Israeli filmmakers also addressed the topic of female sexuality in the remaining 2 documentaries comprising the Emergence section. In Purity (2002), writer-director Ana Zuria used the birth of her fifth child to examine the strict Jewish laws that regulate women’s bodies. Underpinned by a conviction that the female body is impure during menstruation and childbirth, these ancient laws require women to undergo elaborate monthly purification rituals. Zuria explores issues around such subordination, not only from her own position, but also from 2 other, radically opposed perspectives. Natalie has rejected the oppressiveness of the purification rituals and has thus renounced marriage. Happily married Katy struggles with an unfortunate combination of menstrual dysfunction and religious orthodoxy that ensures she is almost continually forbidden physical contact with her husband. The thoughtful and articulate statements from these 2 women, in addition to the insights from a ‘purification agent’ and her defiant daughter, made this film an absorbing and extremely moving work.

Almost There (directors Sigal Yehuda and Joelle Alexis, 2003), offers an equally personal and telling statement about female sexual identity. Unwilling to continue living in strife torn Tel Aviv as an openly gay couple, Yehuda and Alexis turn the camera on themselves, recording their attempt to find a place where they can live peacefully. A no frills travel diary that documents some sublimely beautiful Greek locations, Almost There is a touchingly honest, if occasionally self-indulgent, testament to the peripatetic couple’s devoted relationship.

Issues around female identity also formed the basis of other films in the Homelands program. The heartfelt, if didactic, multi-strand Iranian narrative Bemani (director Dariush Mehrjui, 2002) detailed 3 stories of female oppression. Mahnaz Afzali’s delightfully unstructured Iranian documentary The Ladies (2003), provided a telling portrait of a diverse community of women who patronise a Tehran toilet block. Other documentaries explored the courage and tragedy of individual women’s lives, including 2 genuinely devastating works. In Arna’s Children (2003), Juliano Mer Khamis documented his Israeli mother’s crusade to improve Palestinian children’s lives in the war torn Jenin refugee camp, while the short Maryam’s Sin (director Paris Shehandeh, 2004) dealt in graphic and disturbing detail with the honour killing of a young Iranian girl.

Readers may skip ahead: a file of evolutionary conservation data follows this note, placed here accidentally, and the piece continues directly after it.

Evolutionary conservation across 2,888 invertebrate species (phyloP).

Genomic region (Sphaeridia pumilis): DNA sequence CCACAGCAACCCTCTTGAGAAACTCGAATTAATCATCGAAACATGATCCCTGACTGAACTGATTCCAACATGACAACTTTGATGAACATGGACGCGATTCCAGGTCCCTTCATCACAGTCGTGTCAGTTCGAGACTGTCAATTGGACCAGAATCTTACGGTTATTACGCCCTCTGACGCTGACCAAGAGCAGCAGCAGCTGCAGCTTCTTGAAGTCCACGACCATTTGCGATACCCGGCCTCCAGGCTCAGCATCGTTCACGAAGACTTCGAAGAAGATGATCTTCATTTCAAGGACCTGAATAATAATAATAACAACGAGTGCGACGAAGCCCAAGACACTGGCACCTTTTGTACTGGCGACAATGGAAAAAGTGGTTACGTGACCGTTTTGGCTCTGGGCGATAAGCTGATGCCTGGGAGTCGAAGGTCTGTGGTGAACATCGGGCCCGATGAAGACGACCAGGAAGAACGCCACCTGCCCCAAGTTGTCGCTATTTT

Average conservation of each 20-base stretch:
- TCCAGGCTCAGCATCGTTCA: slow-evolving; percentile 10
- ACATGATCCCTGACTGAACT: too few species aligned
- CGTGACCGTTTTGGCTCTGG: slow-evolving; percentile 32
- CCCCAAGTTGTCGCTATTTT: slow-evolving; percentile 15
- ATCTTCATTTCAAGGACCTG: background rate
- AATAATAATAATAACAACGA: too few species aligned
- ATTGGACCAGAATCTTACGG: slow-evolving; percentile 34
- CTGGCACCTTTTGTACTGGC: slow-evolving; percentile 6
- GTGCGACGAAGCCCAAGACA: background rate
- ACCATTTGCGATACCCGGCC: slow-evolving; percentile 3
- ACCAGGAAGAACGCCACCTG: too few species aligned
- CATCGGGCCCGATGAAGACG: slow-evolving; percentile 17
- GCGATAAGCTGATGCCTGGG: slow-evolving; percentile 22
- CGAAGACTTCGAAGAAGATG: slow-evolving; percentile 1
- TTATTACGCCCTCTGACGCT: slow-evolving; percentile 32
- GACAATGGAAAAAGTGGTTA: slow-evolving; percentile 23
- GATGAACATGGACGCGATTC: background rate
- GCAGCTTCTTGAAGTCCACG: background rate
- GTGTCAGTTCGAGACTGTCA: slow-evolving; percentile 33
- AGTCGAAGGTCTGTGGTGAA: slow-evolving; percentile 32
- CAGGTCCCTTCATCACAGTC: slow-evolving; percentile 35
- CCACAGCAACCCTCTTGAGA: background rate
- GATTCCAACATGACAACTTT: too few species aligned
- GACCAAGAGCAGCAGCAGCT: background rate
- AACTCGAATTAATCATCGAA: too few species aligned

The Homelands program was both a sobering experience and a steep cinematic learning curve, offering a diverse range of films from directors committed to tackling the intractable problems that beset the region. What distinguished all of the films discussed, particularly those in the Emergence category, was the resolute way in which they addressed the complexities of lived female experience. Predominantly low-budget, sometimes stylistically rudimentary, these films constituted a compelling, collective call to arms reminiscent of the forceful feminist polemic of Western female filmmakers in the 1970s and 80s. Not intended as patronising, I mean with this comparison to acknowledge the courage of Middle-Eastern women filmmakers who only now have access, albeit limited, to the resources and freedom of expression enabling them to craft such powerful cinematic statements.


Homelands: The Middle East in Focus, 53rd Melbourne International Film Festival, July 21-August 8

RealTime issue #63 Oct-Nov 2004 pg. 20

© Rose Capp; for permission to reproduce apply to realtime@realtimearts.net